from The American Heritage® Dictionary of the English Language, 4th Edition
- n. One that penetrates or evades a blockade.
from The Century Dictionary and Cyclopedia
- n. A person or a vessel engaged in the business of running a blockade.
from WordNet 3.0 Copyright 2006 by Princeton University. All rights reserved.
- n. a ship that runs through or around a naval blockade
Sorry, no etymologies found.
So I went with blockade-runner, a craft which must be fast and wily. saucy sauce Says:
Matthew Yglesias: the blockade-runner of left-wing blogging!
Historians think it was a blockade-runner during the civil war.
As you also know, a class action lawsuit under the name Save our Trachea (SOT), started by the estate of Lt. Commander Jareen, late officer of the Tantive IV blockade-runner, was filed a number of years ago.
A blockade-runner must have come in, because the Germans were well represented.
A German blockade-runner, a gray freighter with a tarp over a forward gun, stood off by itself.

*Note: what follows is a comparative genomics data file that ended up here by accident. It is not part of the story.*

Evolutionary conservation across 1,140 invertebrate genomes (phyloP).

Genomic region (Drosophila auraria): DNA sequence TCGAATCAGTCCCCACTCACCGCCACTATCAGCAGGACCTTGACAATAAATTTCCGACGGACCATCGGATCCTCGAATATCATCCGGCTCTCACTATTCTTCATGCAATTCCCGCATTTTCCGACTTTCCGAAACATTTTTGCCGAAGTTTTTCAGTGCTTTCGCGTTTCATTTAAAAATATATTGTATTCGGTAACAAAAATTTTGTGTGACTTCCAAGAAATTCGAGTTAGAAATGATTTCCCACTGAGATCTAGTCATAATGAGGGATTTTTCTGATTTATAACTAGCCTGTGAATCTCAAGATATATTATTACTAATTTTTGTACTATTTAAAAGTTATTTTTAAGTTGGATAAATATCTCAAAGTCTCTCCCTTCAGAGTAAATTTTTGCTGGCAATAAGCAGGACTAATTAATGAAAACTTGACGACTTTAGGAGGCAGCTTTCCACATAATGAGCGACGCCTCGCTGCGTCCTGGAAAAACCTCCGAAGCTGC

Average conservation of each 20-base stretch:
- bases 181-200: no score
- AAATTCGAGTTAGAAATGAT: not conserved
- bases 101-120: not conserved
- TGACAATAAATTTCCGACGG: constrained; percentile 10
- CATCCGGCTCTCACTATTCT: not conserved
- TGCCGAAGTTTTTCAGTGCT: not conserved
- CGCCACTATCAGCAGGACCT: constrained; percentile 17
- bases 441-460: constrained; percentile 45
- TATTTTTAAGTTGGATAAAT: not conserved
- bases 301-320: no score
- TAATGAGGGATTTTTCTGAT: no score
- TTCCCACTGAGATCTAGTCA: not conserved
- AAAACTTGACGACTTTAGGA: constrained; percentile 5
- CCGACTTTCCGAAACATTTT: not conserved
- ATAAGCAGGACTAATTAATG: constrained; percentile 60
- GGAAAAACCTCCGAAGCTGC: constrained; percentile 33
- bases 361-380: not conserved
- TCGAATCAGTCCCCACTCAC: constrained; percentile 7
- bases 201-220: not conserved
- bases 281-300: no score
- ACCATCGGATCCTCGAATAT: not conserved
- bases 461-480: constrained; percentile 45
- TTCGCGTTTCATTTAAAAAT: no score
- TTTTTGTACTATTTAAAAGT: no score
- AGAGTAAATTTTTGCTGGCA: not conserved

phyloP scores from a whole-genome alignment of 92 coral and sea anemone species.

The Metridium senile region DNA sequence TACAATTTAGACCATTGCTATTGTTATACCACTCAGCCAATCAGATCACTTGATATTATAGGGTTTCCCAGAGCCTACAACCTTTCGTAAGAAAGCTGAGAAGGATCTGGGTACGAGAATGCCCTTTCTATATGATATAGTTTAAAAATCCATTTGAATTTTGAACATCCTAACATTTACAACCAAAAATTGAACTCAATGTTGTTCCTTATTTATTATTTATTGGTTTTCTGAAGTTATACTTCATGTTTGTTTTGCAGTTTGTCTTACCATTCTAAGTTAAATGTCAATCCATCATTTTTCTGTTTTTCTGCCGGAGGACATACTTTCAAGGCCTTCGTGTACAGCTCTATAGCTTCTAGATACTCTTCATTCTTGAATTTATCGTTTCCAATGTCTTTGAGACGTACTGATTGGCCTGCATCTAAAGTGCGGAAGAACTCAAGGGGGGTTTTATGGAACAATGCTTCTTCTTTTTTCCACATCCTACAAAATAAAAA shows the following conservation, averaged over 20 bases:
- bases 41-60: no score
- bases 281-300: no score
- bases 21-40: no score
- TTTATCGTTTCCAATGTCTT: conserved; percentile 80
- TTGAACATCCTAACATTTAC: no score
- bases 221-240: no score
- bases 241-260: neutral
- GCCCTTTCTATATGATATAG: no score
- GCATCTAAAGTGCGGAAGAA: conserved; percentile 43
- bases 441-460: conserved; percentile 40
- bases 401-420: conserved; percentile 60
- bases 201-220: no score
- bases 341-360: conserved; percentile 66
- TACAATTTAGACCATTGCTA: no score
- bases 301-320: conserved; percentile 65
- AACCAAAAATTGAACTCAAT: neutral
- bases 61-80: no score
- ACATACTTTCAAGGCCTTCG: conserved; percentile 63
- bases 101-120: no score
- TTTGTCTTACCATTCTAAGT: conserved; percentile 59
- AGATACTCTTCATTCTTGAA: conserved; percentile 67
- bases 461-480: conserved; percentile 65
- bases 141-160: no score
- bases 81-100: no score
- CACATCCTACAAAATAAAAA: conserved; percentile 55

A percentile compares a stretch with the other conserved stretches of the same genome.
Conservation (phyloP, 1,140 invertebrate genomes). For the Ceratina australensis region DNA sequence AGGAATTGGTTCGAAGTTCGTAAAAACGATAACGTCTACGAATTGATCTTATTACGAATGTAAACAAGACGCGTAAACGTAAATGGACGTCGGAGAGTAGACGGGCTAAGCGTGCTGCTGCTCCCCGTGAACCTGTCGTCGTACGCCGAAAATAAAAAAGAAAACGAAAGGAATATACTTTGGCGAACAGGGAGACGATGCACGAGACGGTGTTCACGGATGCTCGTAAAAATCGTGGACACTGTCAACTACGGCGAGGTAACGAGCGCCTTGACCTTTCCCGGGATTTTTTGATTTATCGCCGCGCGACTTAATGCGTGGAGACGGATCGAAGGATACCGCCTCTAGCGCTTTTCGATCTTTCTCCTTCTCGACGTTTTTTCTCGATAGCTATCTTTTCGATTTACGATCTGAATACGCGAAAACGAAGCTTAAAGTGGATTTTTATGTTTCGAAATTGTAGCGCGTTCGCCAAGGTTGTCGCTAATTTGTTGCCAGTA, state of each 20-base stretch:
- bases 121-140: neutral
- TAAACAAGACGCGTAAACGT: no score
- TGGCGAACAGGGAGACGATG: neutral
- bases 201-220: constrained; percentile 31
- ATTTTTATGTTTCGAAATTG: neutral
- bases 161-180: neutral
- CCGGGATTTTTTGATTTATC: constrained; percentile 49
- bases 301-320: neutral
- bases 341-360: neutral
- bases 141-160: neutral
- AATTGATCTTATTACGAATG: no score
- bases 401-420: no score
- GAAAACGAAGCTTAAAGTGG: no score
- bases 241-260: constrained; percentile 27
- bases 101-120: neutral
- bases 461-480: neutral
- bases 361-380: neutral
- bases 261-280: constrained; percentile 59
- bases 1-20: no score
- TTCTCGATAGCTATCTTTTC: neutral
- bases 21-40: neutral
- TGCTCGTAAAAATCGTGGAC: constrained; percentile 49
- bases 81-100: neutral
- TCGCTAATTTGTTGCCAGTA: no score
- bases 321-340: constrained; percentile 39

The only occupants Harry saw at first were German officers from the blockade-runner.
In 1861 Laurent St. Jean built a blockade-runner called the _Red Bird_.
We were chasing a suspicious looking blockade-runner, a short time after he had his remarkable invitation to dine with the admiral; our engines were moving a little more rapidly than usual; and, Jocko, who was perched on the skylight above, was looking at them with the most intense interest.
Was it strange that the people of leaguered Richmond -- that the worn hero starving in the trench at Petersburg -- came to execrate those vampires fattening on their life-blood; came to regard the very name of blockade-runner as a stench and the government that leagued with it as